David Gordon on the long, rich history of private eyes – and why contemporary novelists keep on turning to them.
By David Gordon, April 26, 2022
I am a lifelong lover and obsessive consumer of all kinds of genre fiction in many mediums, from the original Star Trek series to yakuza and samurai films, from JG Ballard’s sci-fi nightmares to PG Wodehouse’s sparkling farces.
But if there is one genre form that attains a kind of Platonic perfection, the genre of genres, I believe it has to be the mystery, specifically the detective story.
In The Wild Life, the newest novel in my Bouncer series, Joe Brody, a strip-club bouncer who sidelines as a fixer for New York’s mob bosses, is given a new kind of assignment: detective. Sort of. A number of the city’s most sought after sex workers have disappeared and the bosses fear the worst – a serial killer in their midst. They ask Joe to investigate, forcing him to become a strange new hybrid, professional criminal turned amateur private eye, in a book that attempts to cross the heist novel with a detective story.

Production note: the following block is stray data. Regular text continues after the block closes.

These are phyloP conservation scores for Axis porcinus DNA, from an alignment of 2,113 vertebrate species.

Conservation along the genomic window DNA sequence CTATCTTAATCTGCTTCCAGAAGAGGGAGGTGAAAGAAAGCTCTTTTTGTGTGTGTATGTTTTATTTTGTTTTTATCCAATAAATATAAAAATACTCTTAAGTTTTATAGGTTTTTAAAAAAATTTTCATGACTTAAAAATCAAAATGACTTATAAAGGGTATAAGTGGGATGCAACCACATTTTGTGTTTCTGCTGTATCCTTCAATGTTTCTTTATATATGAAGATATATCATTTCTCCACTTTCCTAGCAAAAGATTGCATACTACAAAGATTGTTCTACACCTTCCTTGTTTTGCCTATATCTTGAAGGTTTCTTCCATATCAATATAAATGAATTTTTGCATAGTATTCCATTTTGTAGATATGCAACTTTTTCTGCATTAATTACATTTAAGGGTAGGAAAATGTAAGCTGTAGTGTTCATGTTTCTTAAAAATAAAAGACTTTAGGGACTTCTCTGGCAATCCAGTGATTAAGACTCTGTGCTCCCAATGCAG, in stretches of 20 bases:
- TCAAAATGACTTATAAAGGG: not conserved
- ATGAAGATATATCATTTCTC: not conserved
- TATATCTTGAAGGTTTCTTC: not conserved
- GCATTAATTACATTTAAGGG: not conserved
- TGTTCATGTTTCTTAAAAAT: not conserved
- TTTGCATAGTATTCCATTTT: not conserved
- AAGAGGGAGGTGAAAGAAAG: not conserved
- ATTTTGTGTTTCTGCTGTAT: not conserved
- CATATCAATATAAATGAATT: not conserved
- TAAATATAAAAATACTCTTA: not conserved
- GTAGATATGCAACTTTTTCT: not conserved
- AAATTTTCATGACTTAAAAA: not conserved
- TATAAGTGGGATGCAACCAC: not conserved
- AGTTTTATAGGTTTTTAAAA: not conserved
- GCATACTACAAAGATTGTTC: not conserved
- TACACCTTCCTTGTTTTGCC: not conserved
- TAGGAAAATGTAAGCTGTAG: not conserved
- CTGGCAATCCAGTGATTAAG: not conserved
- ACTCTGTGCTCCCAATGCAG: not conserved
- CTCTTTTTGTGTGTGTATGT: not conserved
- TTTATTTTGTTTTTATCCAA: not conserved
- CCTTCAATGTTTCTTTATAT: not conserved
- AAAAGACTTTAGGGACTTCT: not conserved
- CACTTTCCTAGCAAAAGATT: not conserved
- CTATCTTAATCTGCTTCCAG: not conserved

This is actually my third try at a detective narrative of sorts and each time I’ve taken a different approach. In The Serialist, a pulp writer is hired to ghost the memoir of a death row killer. In Mystery Girl, a desperate husband, hoping to win back his wife, takes the only job he can get – “assistant” to a possibly deranged amateur detective. Nevertheless, these variations on the form are mere crumbs at the feast, drops in the overflowing well that is detective fiction.
Despite remaining in many ways essentially the same since Dupin and Holmes, I believe that a large part of the mystery’s continued relevance, eternal popularity and seemingly limitless expansion is its ideal malleability as a form, retaining its essential nature while being twisted into new shapes over the decades.